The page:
Presentations or Training: “Know” Your Audience First

Whether we are going to make a presentation to colleagues or potential clients, preparing for a training course, about to enter into a negotiation or start an international meeting, one thing that they all have in common is that there is going to be an audience. One of the key elements in achieving successful communication is having as much information as possible about the audience BEFORE the activity.

We recommend that before any activity – whatever if may be – the trainer / presenter contact the organizer or “owner” of it (the secretary of the MD, the Training Manager, etc.) to obtain the following relevant information. If possible, via face-to-face communication as it is normally easier to obtain the information this way. If it is impossible, by phone. Email tends to depersonalize the exchange of information thereby making it more difficult to obtain!

Whatever method is used, the explicit emphasis must be on obtaining the information so that the ATTENDEES needs, wants and lacks are covered in the most appropriate and effective manner thereby ensuring an efficient use of THEIR time.

Information required:

Who are they?

- What are the names & positions of the attendees?:

- This knowledge makes it easier to personalize the communication.

- It helps to identify “Powers”, “Influences” & “Hot Bodies”. (see below)

- Enables us to identify possible Needs, Wants and Lacks of each attendee and/or the group as a whole. (See below)

How many people will be attending the activity?

- A small group: 3 – 9 people = more participation expected and more difficult to control.

- A medium-sized group: 10 – 20 people = less participation expected & easier to control.

- A big group: 20 + people = less active participation during event, the audience expect a Q&A session at the and are normally easier to control due to cultural norms for this type of activity.

Information about this area ensures that:

- the correct quantity of support documents are prepared.

- The logistics are appropriate for the group.

- The speaker / trainer is psychologically prepared to work with this size group.

Are they all from the same organization or from different ones?

Knowledge about this are helps to identify:

- potential areas of conflict / agreement among attendees and the presenter / trainer..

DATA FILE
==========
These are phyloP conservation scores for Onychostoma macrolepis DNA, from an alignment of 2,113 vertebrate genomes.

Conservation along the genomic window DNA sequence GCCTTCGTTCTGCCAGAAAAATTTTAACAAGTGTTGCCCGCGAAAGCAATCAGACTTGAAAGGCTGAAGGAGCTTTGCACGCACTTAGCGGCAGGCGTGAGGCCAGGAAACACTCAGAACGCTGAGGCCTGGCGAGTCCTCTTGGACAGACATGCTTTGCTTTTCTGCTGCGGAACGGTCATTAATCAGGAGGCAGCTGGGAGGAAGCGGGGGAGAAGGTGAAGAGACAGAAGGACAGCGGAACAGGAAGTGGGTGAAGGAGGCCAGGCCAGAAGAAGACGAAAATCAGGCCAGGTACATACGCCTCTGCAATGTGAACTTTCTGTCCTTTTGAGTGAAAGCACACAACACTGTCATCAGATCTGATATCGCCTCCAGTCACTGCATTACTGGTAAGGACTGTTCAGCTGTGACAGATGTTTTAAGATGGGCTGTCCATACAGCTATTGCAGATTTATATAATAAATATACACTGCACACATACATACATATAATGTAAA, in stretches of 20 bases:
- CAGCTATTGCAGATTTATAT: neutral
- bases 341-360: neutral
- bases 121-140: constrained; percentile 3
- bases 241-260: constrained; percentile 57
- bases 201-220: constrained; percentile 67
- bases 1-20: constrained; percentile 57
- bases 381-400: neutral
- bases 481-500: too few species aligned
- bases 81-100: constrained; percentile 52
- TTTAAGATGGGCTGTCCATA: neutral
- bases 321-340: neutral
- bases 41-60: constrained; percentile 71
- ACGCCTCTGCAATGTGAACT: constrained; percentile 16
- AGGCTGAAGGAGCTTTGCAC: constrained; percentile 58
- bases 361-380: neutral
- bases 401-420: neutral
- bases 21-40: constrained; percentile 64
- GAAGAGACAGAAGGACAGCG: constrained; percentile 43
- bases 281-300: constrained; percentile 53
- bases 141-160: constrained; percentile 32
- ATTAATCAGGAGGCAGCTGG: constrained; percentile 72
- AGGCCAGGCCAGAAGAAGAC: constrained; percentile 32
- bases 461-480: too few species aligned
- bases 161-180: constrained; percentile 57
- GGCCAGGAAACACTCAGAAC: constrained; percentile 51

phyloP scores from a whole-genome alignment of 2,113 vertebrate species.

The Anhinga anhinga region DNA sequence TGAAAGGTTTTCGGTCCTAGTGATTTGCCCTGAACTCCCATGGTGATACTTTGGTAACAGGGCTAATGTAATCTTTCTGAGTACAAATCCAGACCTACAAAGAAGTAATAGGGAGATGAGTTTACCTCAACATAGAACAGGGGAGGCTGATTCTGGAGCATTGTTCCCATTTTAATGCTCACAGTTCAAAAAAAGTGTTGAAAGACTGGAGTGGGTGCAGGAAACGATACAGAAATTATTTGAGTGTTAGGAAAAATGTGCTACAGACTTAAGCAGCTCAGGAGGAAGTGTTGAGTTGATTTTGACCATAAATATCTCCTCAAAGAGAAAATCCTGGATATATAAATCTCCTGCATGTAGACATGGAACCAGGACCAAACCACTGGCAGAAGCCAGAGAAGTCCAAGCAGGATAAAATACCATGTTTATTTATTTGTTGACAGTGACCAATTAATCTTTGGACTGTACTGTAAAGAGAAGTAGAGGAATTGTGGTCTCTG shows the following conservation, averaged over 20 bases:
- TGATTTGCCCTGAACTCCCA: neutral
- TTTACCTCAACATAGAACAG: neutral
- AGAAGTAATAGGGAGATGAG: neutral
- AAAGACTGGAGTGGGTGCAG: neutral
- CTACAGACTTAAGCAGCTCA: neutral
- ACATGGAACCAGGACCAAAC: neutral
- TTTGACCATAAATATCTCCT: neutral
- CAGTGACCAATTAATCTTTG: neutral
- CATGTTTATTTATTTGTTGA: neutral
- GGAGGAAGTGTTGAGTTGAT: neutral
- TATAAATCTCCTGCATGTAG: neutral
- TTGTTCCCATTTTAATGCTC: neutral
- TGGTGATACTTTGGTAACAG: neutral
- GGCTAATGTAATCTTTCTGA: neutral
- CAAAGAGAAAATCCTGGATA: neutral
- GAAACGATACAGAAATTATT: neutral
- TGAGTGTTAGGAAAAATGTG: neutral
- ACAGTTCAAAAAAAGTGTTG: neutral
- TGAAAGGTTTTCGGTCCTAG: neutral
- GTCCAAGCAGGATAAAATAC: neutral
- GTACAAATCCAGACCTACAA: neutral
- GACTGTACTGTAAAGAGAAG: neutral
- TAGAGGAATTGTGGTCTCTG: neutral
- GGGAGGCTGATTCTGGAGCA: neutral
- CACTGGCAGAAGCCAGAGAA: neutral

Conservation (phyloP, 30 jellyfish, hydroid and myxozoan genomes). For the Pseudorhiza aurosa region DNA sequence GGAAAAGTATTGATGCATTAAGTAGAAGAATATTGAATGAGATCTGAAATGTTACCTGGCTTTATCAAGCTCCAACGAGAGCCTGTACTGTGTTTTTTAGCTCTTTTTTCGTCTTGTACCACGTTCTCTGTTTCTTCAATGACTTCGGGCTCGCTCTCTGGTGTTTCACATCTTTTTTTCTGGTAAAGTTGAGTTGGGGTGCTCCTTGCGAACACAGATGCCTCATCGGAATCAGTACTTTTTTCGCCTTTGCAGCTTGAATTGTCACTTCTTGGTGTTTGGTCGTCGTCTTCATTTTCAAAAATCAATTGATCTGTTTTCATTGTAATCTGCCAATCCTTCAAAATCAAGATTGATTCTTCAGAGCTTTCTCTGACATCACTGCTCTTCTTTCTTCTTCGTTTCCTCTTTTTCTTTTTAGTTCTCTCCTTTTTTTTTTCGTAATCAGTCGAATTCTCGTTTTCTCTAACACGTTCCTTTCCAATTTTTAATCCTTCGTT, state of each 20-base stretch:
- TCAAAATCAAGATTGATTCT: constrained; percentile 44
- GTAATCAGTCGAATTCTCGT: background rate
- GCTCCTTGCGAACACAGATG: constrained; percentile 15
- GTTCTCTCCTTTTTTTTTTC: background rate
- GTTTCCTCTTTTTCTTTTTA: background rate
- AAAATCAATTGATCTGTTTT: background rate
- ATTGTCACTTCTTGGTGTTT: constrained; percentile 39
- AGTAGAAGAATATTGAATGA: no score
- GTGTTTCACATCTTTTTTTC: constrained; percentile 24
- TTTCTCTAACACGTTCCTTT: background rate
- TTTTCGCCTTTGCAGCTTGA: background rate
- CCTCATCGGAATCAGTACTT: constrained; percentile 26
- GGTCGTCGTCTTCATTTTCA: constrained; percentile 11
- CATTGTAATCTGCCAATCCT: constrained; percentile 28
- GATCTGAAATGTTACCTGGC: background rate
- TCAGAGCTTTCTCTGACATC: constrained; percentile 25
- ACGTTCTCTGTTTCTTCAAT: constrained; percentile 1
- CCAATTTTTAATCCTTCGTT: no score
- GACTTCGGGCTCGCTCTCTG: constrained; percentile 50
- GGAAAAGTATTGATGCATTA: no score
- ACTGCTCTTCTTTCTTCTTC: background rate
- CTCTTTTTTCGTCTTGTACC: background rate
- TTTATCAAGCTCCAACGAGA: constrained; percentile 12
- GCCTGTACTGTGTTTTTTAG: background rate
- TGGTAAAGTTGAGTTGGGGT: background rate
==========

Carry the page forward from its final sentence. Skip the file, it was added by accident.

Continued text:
- shared or different knowledge.

Unity: Their level of knowledge?

This information helps us decide on the appropriate starting point of our communication for THIS audience. As C.P. Snow once said” Never overestimate your audience’s knowledge, never underestimate their intelligence!”:

- How much do the audience know about the topic?

- Nothing?

- A lot?

- Somewhere in between the two extremes?

- Would two presentations be more effective than one?

- Should you provide discussion documents to all attendees BEFORE the activity so that everyone has the same basic knowledge?


This information helps us to ensure that the norms and conventions governing political correctness can be properly observed. In addition, it helps to ensure that the material being dealt with is appropriate in terms of content (complexity, structure, method of delivery, etc) for THIS audience.

- Ages of the participants?

- Gender?

- Cultural level?

- Education? etc.


- What is their Motivation for attending this activity?

- Intrinsic? – from self interest: they want to attend the event.

- Extrinsic? – Having been told to attend the event by a boss.

This information often provides an indicator of the potential degree of involvement and participation of the attendees.

Environment: Room set up?

- Natural light?

- A room size appropriate for the number of attendees and the activities planned?

- Are the necessary materials available: flipcharts, pens, paper, projector, screen, etc?

- Are there any physical barriers such as columns in the room which could impede communication?

- Is there easy entry and exit?

- Is the furniture appropriate?

- Is the room set up as required?


Are the Needs, Wants and Lacks of the audience & the speaker covered:

- Water, hard sweets, beverages, knowledge about breaks, lunch, etc?

Time available.

- Are there any cultural norms about punctuality.

- Do the attendees tend to be punctual?

- How much time has been allocated for the activity?

Effects: Should the communication be:

- Threatening?

- Remove worries & fears?

We believe that if the objective of the communication is to convince, the first step should be to create a certain level of fear or uncertainty in the mind of the audience which the communicator then removes though his detailed proposal.

Additional possible sources of information about the attendees.

- Social Networks:

- LinkedIn,

- Facebook,

- Twitter, etc.

- Organization’s web page

The more information the communicator has about the audience members, the more precise and elegant they can be during the event.

Additional points to Consider:

In every organization, no matter its size, you will always find three basic groups of people:

- “Hierarchical Powers” - Senior management: President, Country Manager, General Manager, etc.

- “Social Powers” - The workmate that everyone follows and “obeys” (the joker, the “rebel”, etc).

- “Influences” – Those who influence the powers directly or indirectly (friends, family, colleagues, specialist, etc)

“Hot bodies” – Those who have no power or involvement in any decision-making process.

It is of immense help if the audience members can be categorized into the appropriate category before the activity begins so that appropriate attention can be paid to each one.

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